It’s true that some dogs can tolerate extreme weather conditions better than others depending on factors like their coat, body mass, and breed (hello, Balto!). Heavy-coated dogs like Siberian Huskies and Alaskan Malamutes can naturally withstand colder temperatures better than short-haired or hairless breeds like Chihuahuas and Chinese Crested Dogs. But once the temperature dips below freezing, no canine should be left outside—not even the tougher ones.  

For certain types of dogs, you may want to consider an even stricter limit for safe temperatures outdoors, says Dr. Katalin Grant, a board-certified veterinarian specializing in general and emergency medicine, surgery, and dentistry. 

Dogs that are smaller, older, younger, with low-to-no hair, or living with chronic health conditions like hypothyroidism, arthritis, heart disease, or kidney disease tend to be more sensitive to the cold. So if they look chilly, cover them up and keep walks short (more on this later!). 

No matter their breed or health condition, it’s essential to keep an eye out to make sure your dog is safe in cold weather conditions.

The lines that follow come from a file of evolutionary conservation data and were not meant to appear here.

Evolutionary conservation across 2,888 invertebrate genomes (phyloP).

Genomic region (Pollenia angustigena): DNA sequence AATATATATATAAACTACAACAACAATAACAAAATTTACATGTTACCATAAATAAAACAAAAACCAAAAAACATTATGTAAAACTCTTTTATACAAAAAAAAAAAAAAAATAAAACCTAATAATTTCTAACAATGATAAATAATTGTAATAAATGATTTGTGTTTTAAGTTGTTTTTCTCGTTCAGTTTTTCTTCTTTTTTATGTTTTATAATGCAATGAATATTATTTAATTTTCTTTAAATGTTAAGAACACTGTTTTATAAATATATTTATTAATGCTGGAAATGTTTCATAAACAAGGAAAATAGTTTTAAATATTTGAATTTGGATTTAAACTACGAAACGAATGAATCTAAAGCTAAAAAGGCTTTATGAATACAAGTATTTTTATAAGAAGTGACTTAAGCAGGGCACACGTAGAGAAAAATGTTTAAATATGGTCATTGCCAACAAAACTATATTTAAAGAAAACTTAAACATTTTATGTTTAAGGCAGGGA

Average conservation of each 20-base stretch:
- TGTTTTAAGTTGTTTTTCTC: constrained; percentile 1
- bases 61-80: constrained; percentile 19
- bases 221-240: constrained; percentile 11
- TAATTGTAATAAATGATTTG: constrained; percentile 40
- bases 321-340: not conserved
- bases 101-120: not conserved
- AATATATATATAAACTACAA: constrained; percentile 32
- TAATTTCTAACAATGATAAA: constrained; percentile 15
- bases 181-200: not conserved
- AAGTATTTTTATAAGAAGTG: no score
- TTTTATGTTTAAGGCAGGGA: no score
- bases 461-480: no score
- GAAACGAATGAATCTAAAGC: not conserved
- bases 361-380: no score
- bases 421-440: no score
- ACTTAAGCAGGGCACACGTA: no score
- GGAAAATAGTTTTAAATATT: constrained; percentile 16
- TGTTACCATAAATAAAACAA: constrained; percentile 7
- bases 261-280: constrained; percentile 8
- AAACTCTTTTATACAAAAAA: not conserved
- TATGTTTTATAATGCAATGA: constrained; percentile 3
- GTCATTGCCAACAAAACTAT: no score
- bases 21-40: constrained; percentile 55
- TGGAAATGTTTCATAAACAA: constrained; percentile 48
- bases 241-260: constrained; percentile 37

How to Tell If Your Dog Is Too Cold 

dog wearing winter coat

Just like us, dogs can be at risk of frostbite and hypothermia—which can be deadly—if they spend too much time out in the cold. Signs of trouble in dogs are the same as those in people, says Dr. Welborn. 

These include:

  • Whining 
  • Anxious behavior 
  • Uncontrollable shivering or shaking
  • Pale, blue, or gray lips or skin (often on tips of ears or toes)
  • Cold skin
  • Pain and tenderness when you touch the area  
  • Holding one foot up
  • Lethargic, sluggish, or clumsy movements
  • Refusal to continue walking 
  • Looking for places to burrow for warmth, or looking at you like they want to come inside

If you suspect your dog could be suffering from hypothermia or frostbite, immediately move him indoors to a warm area, wrap him up in a blanket, and promptly bring him in to see a veterinarian for an assessment, suggests Dr. Welborn.

Otherwise? Avoid a pupsicle by following these tips.